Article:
It is by no means rare for people looking for answers to questions like this to discover their true selves, the story of a maltreated child and the pain he or she has been forced to deny. They start to live with their own genuine feelings instead of running away from them, and frequently they are astonished at the liberation they experience by pursuing this path. They give the child they once were what their parents were never able to give to them: permission to know their own truth, to live with it, to identify with it instead of fearing it. Because they know the truth about themselves they no longer need to lie to their bodies or to pacify them with drugs, medicines, alcohol, or ingenious theories. In this way, they save the energy they once had invest in fleeing from themselves.

THE LATER CHAPTERS of this book are made up of texts I have devoted over the last few years to the subject of inner liberation (through the reawakening of emotions such as fear, anger, and grief) and the issues connected with therapy. Some of them have already been published on my Web site. They are not chronological but are grouped according to the subjects they address, thus making it easier for readers to find their way around.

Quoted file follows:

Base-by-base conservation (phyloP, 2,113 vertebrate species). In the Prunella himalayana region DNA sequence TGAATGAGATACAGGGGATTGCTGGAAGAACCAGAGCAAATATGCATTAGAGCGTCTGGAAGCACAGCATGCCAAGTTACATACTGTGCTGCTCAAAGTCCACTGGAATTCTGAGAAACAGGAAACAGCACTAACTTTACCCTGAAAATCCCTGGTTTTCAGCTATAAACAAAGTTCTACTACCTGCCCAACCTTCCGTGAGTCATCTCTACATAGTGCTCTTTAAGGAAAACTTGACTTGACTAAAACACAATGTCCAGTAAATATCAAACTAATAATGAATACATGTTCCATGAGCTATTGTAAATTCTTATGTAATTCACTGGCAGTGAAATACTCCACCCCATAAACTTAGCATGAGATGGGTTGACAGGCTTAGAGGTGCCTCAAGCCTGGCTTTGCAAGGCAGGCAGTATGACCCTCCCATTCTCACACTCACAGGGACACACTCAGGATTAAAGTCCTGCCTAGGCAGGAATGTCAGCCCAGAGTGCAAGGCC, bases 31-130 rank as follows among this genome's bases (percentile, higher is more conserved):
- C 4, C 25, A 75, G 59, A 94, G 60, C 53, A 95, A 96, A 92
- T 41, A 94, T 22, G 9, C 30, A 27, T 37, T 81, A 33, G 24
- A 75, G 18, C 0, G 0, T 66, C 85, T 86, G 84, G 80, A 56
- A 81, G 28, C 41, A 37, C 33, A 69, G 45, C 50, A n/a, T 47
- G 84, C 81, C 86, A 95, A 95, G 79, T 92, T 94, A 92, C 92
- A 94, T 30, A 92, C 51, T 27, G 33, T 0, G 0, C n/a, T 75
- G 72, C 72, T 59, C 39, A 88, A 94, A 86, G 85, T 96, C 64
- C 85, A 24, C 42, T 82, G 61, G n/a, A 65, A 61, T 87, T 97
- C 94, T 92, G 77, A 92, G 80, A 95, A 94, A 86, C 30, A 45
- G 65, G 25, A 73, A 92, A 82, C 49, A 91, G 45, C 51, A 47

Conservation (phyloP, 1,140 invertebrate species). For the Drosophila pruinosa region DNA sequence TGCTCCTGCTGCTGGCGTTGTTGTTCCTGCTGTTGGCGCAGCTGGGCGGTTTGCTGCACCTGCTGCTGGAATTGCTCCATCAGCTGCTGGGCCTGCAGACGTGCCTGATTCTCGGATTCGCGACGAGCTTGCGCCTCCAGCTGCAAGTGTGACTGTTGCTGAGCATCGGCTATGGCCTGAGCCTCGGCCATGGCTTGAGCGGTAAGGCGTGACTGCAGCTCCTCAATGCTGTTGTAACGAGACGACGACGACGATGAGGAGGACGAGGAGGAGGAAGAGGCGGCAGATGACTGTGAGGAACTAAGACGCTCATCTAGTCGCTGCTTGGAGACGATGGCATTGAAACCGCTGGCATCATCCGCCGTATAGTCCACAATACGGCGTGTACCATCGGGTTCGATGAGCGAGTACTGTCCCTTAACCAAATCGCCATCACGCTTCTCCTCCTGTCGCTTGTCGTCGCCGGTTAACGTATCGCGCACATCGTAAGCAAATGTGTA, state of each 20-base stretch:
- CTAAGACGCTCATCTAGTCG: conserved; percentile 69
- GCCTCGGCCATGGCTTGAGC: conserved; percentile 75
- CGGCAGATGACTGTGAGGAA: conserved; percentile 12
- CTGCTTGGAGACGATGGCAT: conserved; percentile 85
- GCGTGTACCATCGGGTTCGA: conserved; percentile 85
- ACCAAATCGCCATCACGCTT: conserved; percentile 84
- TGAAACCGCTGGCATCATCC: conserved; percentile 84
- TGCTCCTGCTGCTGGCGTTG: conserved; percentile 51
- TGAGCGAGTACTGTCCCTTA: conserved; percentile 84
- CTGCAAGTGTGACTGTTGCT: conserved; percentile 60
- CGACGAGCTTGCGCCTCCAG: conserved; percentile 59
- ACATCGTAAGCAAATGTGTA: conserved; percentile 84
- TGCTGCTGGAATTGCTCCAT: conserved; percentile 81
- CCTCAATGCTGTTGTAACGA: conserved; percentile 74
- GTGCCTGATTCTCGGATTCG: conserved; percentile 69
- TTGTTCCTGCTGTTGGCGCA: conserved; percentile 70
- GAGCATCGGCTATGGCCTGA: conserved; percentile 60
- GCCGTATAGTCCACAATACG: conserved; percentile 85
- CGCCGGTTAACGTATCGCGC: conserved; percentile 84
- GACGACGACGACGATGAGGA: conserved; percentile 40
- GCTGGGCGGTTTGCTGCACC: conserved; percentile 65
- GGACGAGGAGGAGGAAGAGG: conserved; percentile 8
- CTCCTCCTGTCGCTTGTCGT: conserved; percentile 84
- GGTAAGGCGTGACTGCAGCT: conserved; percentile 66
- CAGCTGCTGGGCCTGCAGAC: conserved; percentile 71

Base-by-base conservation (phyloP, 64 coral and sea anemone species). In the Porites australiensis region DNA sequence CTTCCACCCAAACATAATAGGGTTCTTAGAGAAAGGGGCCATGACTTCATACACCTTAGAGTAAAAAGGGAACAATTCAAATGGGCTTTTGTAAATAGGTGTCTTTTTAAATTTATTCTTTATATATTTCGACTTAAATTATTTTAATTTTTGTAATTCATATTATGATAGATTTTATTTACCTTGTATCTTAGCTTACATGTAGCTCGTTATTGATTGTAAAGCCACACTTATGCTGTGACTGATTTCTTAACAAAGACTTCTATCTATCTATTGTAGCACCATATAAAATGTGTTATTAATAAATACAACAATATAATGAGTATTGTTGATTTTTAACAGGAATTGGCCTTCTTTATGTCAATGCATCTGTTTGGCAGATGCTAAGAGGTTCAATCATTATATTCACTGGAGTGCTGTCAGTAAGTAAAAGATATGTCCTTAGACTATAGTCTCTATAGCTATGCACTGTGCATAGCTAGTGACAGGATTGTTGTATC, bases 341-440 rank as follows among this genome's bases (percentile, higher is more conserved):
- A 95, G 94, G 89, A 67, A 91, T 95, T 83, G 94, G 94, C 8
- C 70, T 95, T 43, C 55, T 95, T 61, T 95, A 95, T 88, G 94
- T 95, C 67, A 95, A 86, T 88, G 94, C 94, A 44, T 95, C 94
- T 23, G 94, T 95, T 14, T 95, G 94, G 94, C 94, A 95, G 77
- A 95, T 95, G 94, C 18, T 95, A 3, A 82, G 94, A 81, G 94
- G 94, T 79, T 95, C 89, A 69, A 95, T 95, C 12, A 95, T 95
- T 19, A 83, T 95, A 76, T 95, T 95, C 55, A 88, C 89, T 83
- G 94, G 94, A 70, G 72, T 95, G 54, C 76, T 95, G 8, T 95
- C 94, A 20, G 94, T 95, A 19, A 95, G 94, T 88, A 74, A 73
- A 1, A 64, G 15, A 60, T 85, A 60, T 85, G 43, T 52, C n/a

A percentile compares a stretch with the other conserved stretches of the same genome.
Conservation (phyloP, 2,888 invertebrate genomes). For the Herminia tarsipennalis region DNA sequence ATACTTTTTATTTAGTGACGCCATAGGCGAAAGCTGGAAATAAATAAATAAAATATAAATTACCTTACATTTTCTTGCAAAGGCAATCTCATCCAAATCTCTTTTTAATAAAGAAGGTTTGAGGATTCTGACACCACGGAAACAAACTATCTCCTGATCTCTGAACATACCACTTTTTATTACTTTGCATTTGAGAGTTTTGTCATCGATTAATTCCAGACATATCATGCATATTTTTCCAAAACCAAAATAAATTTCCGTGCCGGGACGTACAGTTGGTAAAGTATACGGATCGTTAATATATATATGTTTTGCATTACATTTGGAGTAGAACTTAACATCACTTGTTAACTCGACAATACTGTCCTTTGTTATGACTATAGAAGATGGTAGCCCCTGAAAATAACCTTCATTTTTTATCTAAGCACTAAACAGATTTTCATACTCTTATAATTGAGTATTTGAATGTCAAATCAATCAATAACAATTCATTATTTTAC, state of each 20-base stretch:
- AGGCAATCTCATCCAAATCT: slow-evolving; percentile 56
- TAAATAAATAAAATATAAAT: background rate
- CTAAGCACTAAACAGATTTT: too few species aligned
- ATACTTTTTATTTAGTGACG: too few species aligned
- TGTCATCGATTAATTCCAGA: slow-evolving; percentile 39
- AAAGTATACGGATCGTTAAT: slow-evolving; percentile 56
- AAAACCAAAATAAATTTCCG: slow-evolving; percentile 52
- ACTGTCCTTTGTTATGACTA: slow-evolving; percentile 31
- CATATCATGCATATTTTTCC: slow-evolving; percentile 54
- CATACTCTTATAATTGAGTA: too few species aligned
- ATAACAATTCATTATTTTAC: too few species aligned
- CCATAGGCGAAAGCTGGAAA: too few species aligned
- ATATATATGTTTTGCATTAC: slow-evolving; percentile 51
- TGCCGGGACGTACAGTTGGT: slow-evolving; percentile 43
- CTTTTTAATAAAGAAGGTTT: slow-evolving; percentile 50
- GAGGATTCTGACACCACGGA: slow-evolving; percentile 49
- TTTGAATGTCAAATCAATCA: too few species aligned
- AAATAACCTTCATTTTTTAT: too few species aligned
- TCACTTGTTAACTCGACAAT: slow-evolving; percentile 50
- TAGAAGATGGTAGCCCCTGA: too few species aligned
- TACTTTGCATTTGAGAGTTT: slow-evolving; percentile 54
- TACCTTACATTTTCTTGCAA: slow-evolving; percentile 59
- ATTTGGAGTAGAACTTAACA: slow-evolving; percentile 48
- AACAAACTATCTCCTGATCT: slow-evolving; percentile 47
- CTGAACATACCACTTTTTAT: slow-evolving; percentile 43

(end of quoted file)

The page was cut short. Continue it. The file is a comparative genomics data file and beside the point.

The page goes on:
They consist of articles, interviews, and responses to readers’ letters, ending with a narrative describing the liberation of a mother from the prison of her childhood and the constraints of social convention.

As the collection contains various articles designed as independent entities rather than parts of a book, the reader will come across a number of repetitions that I could not remove without jeopardizing the argumentation of the article in question. In the context of the present compilation, this means that some issues are addressed on a variety of different occasions. This was necessary to preserve the internal logic of the respective text.

Preface of the book Free from Lies by Alice Miller